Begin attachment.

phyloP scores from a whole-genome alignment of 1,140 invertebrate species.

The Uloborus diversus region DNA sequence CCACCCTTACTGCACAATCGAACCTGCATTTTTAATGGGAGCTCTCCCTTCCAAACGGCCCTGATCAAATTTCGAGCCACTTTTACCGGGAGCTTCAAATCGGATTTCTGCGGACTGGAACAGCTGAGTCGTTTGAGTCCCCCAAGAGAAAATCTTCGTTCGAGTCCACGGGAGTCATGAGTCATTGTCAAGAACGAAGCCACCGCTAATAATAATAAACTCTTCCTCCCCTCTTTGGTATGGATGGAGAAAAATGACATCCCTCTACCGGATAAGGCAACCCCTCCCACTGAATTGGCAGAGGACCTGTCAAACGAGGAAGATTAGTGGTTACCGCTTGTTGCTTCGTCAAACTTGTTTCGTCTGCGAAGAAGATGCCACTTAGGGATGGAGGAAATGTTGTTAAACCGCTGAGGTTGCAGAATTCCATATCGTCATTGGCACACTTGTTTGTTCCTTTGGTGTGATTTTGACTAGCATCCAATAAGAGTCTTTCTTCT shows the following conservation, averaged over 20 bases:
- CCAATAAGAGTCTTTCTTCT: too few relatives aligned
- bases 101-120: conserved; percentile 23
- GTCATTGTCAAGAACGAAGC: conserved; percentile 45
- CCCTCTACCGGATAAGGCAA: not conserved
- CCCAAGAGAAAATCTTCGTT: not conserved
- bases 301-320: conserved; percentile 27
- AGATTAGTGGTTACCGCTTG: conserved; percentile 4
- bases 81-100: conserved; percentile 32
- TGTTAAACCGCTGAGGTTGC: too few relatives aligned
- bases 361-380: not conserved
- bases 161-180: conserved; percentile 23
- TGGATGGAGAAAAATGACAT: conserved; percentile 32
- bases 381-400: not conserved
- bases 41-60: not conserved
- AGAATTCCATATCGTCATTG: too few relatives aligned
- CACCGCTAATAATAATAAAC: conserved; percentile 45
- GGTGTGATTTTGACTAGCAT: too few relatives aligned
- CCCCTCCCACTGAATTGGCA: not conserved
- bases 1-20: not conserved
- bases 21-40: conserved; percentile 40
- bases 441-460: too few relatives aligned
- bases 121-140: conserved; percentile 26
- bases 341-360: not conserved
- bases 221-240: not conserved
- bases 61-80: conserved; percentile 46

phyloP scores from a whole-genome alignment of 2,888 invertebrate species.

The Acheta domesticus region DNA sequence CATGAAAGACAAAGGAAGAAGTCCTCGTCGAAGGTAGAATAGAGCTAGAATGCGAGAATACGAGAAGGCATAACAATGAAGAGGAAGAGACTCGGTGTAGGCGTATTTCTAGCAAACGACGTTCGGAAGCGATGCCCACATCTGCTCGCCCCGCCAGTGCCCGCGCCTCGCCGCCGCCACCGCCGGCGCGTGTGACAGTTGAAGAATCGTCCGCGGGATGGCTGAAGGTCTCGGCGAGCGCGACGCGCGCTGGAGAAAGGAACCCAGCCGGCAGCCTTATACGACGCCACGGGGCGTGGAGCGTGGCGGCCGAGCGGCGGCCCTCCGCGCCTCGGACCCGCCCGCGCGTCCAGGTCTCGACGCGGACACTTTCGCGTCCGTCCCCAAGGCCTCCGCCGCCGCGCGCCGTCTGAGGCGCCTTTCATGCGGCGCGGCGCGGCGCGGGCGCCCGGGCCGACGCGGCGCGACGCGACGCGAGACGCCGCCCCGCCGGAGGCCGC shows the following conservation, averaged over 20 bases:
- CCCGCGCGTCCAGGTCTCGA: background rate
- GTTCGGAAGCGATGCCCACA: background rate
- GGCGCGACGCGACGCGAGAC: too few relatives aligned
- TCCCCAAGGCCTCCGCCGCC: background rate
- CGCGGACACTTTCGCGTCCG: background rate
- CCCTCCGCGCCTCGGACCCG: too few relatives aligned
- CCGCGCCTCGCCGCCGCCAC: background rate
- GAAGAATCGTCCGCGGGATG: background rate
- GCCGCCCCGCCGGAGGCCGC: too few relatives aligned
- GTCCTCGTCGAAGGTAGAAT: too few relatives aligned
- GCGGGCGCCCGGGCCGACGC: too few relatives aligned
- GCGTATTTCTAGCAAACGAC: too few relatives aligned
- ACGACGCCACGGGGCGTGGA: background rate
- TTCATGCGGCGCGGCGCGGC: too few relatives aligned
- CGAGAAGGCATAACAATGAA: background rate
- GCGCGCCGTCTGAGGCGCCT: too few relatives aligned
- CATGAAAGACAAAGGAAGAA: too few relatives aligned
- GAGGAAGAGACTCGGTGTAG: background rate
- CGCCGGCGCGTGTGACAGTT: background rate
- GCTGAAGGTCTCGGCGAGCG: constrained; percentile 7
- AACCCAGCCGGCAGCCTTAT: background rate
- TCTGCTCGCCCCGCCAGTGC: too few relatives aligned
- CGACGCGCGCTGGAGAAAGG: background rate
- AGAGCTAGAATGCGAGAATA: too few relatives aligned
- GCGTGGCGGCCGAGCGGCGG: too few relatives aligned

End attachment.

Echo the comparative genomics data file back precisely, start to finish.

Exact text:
phyloP scores from a whole-genome alignment of 1,140 invertebrate species.

The Uloborus diversus region DNA sequence CCACCCTTACTGCACAATCGAACCTGCATTTTTAATGGGAGCTCTCCCTTCCAAACGGCCCTGATCAAATTTCGAGCCACTTTTACCGGGAGCTTCAAATCGGATTTCTGCGGACTGGAACAGCTGAGTCGTTTGAGTCCCCCAAGAGAAAATCTTCGTTCGAGTCCACGGGAGTCATGAGTCATTGTCAAGAACGAAGCCACCGCTAATAATAATAAACTCTTCCTCCCCTCTTTGGTATGGATGGAGAAAAATGACATCCCTCTACCGGATAAGGCAACCCCTCCCACTGAATTGGCAGAGGACCTGTCAAACGAGGAAGATTAGTGGTTACCGCTTGTTGCTTCGTCAAACTTGTTTCGTCTGCGAAGAAGATGCCACTTAGGGATGGAGGAAATGTTGTTAAACCGCTGAGGTTGCAGAATTCCATATCGTCATTGGCACACTTGTTTGTTCCTTTGGTGTGATTTTGACTAGCATCCAATAAGAGTCTTTCTTCT shows the following conservation, averaged over 20 bases:
- CCAATAAGAGTCTTTCTTCT: too few relatives aligned
- bases 101-120: conserved; percentile 23
- GTCATTGTCAAGAACGAAGC: conserved; percentile 45
- CCCTCTACCGGATAAGGCAA: not conserved
- CCCAAGAGAAAATCTTCGTT: not conserved
- bases 301-320: conserved; percentile 27
- AGATTAGTGGTTACCGCTTG: conserved; percentile 4
- bases 81-100: conserved; percentile 32
- TGTTAAACCGCTGAGGTTGC: too few relatives aligned
- bases 361-380: not conserved
- bases 161-180: conserved; percentile 23
- TGGATGGAGAAAAATGACAT: conserved; percentile 32
- bases 381-400: not conserved
- bases 41-60: not conserved
- AGAATTCCATATCGTCATTG: too few relatives aligned
- CACCGCTAATAATAATAAAC: conserved; percentile 45
- GGTGTGATTTTGACTAGCAT: too few relatives aligned
- CCCCTCCCACTGAATTGGCA: not conserved
- bases 1-20: not conserved
- bases 21-40: conserved; percentile 40
- bases 441-460: too few relatives aligned
- bases 121-140: conserved; percentile 26
- bases 341-360: not conserved
- bases 221-240: not conserved
- bases 61-80: conserved; percentile 46

phyloP scores from a whole-genome alignment of 2,888 invertebrate species.

The Acheta domesticus region DNA sequence CATGAAAGACAAAGGAAGAAGTCCTCGTCGAAGGTAGAATAGAGCTAGAATGCGAGAATACGAGAAGGCATAACAATGAAGAGGAAGAGACTCGGTGTAGGCGTATTTCTAGCAAACGACGTTCGGAAGCGATGCCCACATCTGCTCGCCCCGCCAGTGCCCGCGCCTCGCCGCCGCCACCGCCGGCGCGTGTGACAGTTGAAGAATCGTCCGCGGGATGGCTGAAGGTCTCGGCGAGCGCGACGCGCGCTGGAGAAAGGAACCCAGCCGGCAGCCTTATACGACGCCACGGGGCGTGGAGCGTGGCGGCCGAGCGGCGGCCCTCCGCGCCTCGGACCCGCCCGCGCGTCCAGGTCTCGACGCGGACACTTTCGCGTCCGTCCCCAAGGCCTCCGCCGCCGCGCGCCGTCTGAGGCGCCTTTCATGCGGCGCGGCGCGGCGCGGGCGCCCGGGCCGACGCGGCGCGACGCGACGCGAGACGCCGCCCCGCCGGAGGCCGC shows the following conservation, averaged over 20 bases:
- CCCGCGCGTCCAGGTCTCGA: background rate
- GTTCGGAAGCGATGCCCACA: background rate
- GGCGCGACGCGACGCGAGAC: too few relatives aligned
- TCCCCAAGGCCTCCGCCGCC: background rate
- CGCGGACACTTTCGCGTCCG: background rate
- CCCTCCGCGCCTCGGACCCG: too few relatives aligned
- CCGCGCCTCGCCGCCGCCAC: background rate
- GAAGAATCGTCCGCGGGATG: background rate
- GCCGCCCCGCCGGAGGCCGC: too few relatives aligned
- GTCCTCGTCGAAGGTAGAAT: too few relatives aligned
- GCGGGCGCCCGGGCCGACGC: too few relatives aligned
- GCGTATTTCTAGCAAACGAC: too few relatives aligned
- ACGACGCCACGGGGCGTGGA: background rate
- TTCATGCGGCGCGGCGCGGC: too few relatives aligned
- CGAGAAGGCATAACAATGAA: background rate
- GCGCGCCGTCTGAGGCGCCT: too few relatives aligned
- CATGAAAGACAAAGGAAGAA: too few relatives aligned
- GAGGAAGAGACTCGGTGTAG: background rate
- CGCCGGCGCGTGTGACAGTT: background rate
- GCTGAAGGTCTCGGCGAGCG: constrained; percentile 7
- AACCCAGCCGGCAGCCTTAT: background rate
- TCTGCTCGCCCCGCCAGTGC: too few relatives aligned
- CGACGCGCGCTGGAGAAAGG: background rate
- AGAGCTAGAATGCGAGAATA: too few relatives aligned
- GCGTGGCGGCCGAGCGGCGG: too few relatives aligned